How do you replace someone who’s averaged 50 goals a year over nine seasons? Back in 2009, when Cristiano Ronaldo joined Real Madrid, Manchester United learned how hard it can be when they slumped to second place after three league titles in a row.
At that time Ronaldo hadn’t even scored that many, at least not compared to his form at Madrid, the club he has left as their all-time top scorer with 450 goals in 438 games. To whomever takes his shirt: good luck, you’ll need it.
And so will Madrid. For whereas Ronaldo was the most important part of the United attack, at Madrid he has been the centrepiece of the team for almost a decade; the star around which the other nine outfield players have orbited. Directors have massaged his ego, team-mates have ceded him the lead role. Madrid will not only have to replace his goals, they’ll also have to restructure the team.
One can still understand why they sold him to Juventus for €112m (just under £100m), given his strained relationship with president Florentino Perez and his age of 33. But surely they now have to sign a replacement. Or do they?
Waiting in the shadows
That would be the initial conclusion. But it’s easy to forget how much talent Madrid have stockpiled, and the extent to which their attackers have spent the last years in Ronaldo’s shade, waiting to leap into the limelight.
Especially Gareth Bale. The Welshman wants to win the Ballon d’Or, an ambition that was never going to be fulfilled as long as Ronaldo was around. More than once the ‘Cardiff Express’ has hit top speed when Ronaldo has been out, such as when he struck several decisive goals in the 2016/17 season run-in. Over the last two seasons, Bale has scored 35 goals in 49 league games, which isn’t bad. Perez, who has invested a lot in him, knows what Bale can do when fit and trusted.
Also out wide is Marco Asensio, the 22-year-old wunderkind who hammered in a series of screamers last season. The Spaniard is seen as a future Ballon d’Or candidate, with good reason, and a player of his age and potential surely merits a starting role. As for playmaker Isco, new coach Julen Lopetegui built the Spanish national side around him and will want him involved at Madrid too. With Luka Modric and Toni Kroos untouchable in midfield, Isco will surely be used in a more advanced role.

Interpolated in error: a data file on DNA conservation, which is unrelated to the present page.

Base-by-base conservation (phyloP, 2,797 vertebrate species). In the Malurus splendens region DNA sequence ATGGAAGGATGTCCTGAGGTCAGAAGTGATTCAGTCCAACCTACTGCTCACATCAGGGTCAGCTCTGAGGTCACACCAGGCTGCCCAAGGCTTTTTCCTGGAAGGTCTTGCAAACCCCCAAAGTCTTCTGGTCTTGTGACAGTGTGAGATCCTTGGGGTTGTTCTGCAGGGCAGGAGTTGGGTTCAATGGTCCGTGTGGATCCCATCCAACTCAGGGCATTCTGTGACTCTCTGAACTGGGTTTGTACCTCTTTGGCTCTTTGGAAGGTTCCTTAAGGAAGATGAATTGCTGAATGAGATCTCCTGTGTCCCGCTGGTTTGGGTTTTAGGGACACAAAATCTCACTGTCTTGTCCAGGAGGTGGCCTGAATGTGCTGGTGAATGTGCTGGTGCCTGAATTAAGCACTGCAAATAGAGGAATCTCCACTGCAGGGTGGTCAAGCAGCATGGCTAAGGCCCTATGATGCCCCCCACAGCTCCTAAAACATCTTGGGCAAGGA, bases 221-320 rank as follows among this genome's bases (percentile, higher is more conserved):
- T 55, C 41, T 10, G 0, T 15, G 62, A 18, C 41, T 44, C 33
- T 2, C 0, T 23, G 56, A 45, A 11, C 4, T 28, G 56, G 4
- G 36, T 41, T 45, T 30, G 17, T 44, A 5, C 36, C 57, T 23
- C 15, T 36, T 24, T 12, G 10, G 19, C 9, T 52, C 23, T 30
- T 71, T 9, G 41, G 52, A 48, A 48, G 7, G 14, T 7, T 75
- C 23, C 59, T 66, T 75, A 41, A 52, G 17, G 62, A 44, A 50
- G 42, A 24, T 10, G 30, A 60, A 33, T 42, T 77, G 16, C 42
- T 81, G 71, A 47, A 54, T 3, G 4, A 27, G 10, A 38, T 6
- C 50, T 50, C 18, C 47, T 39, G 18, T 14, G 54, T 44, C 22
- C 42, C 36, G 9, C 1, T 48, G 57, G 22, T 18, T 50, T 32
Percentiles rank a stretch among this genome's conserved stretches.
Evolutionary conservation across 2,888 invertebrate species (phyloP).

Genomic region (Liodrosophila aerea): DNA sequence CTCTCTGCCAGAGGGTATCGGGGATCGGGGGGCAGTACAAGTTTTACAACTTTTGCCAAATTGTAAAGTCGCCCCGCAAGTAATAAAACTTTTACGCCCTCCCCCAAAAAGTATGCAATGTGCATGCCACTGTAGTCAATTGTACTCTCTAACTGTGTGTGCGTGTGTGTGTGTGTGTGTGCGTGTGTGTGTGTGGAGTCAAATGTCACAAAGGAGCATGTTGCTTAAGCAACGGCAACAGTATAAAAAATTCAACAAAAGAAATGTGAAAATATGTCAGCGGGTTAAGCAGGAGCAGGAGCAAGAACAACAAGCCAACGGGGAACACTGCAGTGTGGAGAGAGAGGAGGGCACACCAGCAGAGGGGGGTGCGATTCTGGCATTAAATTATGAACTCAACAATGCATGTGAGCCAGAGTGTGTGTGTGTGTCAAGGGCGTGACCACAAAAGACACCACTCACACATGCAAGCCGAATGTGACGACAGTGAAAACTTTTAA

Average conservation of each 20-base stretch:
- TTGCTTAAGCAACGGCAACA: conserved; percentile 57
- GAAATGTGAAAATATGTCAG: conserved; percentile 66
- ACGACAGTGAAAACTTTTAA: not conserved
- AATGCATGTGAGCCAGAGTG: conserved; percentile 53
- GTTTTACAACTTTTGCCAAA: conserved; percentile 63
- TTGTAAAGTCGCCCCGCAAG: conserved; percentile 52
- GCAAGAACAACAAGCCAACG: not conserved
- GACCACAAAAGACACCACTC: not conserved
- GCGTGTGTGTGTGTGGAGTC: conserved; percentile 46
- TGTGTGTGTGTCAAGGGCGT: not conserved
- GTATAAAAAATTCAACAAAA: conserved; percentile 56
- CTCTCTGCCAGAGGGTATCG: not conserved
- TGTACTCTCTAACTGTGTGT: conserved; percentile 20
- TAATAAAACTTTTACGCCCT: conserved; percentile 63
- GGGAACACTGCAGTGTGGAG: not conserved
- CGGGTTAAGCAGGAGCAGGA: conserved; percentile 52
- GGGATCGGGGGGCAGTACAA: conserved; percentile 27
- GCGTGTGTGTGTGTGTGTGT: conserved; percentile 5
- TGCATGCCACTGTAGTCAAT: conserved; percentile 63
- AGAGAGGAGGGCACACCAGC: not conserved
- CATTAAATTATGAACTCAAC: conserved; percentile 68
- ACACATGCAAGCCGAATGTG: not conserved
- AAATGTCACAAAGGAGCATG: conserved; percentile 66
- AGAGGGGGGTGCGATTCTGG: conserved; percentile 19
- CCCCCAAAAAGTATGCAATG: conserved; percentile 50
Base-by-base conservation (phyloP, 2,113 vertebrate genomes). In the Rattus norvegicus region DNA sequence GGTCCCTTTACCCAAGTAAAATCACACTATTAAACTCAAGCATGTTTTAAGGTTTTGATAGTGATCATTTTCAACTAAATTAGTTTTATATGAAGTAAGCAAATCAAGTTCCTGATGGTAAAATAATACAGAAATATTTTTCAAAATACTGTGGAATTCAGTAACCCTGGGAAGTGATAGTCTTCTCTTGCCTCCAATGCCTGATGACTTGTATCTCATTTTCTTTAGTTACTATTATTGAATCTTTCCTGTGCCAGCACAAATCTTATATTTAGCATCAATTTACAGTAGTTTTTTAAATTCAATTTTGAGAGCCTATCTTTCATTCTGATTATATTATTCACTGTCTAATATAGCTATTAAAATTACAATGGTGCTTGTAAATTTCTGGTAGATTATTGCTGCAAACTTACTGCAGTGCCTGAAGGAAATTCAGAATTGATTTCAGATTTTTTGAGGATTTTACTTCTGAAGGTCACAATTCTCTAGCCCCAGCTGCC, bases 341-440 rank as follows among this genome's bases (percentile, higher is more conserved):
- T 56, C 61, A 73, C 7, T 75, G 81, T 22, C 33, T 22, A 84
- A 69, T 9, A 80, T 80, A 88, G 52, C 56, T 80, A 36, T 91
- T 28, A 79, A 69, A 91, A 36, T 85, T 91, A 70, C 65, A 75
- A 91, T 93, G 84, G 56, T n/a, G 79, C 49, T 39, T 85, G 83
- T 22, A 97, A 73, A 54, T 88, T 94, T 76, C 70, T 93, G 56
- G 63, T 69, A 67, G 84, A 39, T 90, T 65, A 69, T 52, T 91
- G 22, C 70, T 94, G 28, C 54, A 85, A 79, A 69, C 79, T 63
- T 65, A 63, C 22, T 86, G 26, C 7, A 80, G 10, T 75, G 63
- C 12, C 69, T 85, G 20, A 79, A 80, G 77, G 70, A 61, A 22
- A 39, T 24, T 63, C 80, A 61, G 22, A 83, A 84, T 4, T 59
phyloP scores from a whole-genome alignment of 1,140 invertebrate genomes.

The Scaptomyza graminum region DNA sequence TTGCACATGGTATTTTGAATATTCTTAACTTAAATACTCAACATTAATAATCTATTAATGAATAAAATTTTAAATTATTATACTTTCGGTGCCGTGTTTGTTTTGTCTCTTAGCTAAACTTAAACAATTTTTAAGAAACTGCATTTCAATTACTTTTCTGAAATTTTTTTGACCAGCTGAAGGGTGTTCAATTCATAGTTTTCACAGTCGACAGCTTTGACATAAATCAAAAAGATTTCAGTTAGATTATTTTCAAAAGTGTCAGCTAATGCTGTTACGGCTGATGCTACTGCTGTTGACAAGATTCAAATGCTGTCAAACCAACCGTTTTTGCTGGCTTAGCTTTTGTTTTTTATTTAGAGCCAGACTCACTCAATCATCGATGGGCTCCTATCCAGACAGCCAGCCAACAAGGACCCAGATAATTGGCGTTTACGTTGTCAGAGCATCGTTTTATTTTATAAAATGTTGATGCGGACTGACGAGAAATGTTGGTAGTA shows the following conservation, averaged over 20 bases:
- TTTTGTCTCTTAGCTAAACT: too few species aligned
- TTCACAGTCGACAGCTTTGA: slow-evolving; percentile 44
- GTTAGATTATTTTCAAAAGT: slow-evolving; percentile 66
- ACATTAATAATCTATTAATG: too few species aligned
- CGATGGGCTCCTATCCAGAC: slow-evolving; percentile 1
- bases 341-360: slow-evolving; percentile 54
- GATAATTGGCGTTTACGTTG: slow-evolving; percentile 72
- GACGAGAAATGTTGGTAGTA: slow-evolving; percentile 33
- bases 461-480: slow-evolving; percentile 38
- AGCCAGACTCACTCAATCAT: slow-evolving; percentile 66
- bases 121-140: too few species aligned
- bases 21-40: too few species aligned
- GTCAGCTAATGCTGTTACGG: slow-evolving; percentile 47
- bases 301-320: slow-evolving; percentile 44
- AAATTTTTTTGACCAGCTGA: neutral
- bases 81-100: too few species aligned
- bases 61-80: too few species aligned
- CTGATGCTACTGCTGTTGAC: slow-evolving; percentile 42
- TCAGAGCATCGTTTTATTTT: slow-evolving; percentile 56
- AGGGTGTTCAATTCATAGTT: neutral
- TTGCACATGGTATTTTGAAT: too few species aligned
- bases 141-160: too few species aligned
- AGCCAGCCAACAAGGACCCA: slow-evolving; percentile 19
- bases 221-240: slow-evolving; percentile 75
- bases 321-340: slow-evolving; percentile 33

Madrid still have James Rodriguez too, who is halfway through a two-year loan deal at Bayern Munich. The Colombian playmaker left the Santiago Bernabeu because he was overlooked by Zinedine Zidane, but apparently wants to return now that Zidane is gone. When James is at his best, there are few better around.
Finally, Madrid have striker Karim Benzema. Pull all these players together and you might have enough to fill the Ronaldo void. The concern, however, is the firepower.
Because Ronaldo did not only score 450 goals, he also gave the team an enormous presence. He lurked in the box, made runs, fought to meet crosses and tested goalkeepers from range. The forwards Madrid have left are fine creators, and some of them might well shoot more often without Ronaldo there. But none of them has his killer instinct.
Symbolic of that is Benzema, who has held down the No.9 role for years because of his link-up play with Ronaldo. The Frenchman hit five goals in 32 league games last season, a scarcely believable number for a Madrid striker, and with Ronaldo gone his value has surely declined. As for Bale, his injury record gives Lopetegui no guarantees.
All of which will surely prompt Perez to sign. He might have done so anyway, given the pride he takes in bringing in extravagant names; a Madrid tradition that goes back to their glory days in the 1950s. They haven’t made a big signing since buying James four years ago and, with the Ronaldo cash adding to one of football’s healthiest revenue streams, Madrid can now spend big. The only problem is to figure out who they should get.
For just as Madrid needed a star, target after target has become unavailable. French 19-year-old Kylian Mbappe said after the World Cup final that he’ll stay at Paris Saint-Germain, and Madrid have issued two denials about bids for Neymar. The only realistic main target seems to be Eden Hazard, who said this week that he might consider leaving Chelsea. “You know my preferred destination,” he told reporters, implying Madrid.
But while Hazard belongs to the top bracket of players, Madrid might worry about his goalscoring rate, especially if they see him as a direct Ronaldo replacement. The dazzling Belgian can start incisive moves from a standstill, yet has never scored more than 16 goals in a league season at Stamford Bridge, which falls well short of Ronaldo’s standards.
Thus a ruthless forward might make more sense, with Bale, Asensio, Isco and perhaps James supplying the bullets. The weakest spot, after all, seems to be up front, with Benzema coming off an unproductive season and backup striker Borja Mayoral still only 21 years old.
Among the potential targets, however, Harry Kane signed a new six-year deal with Tottenham in June, while Bayern Munich’s Robert Lewandowski turns 30 in August. It’s hard to see a straightforward solution.
Perhaps Madrid will consider Inter’s Mauro Icardi, the Serie A top scorer last season, although the glitz of that move wouldn’t match that of a Lewandowski or Kane coup. The best way might well be to sign the most talented player available, in this case Hazard, and hope that the attackers they have all rise to the occasion. There should be more goals in Benzema, Bale and Asensio than the trio have shown with Ronaldo around; now is their time to show it.
After all, no player can replace the Portuguese No.7 on his own. But if anyone has the collective to pull it off, it is Madrid.
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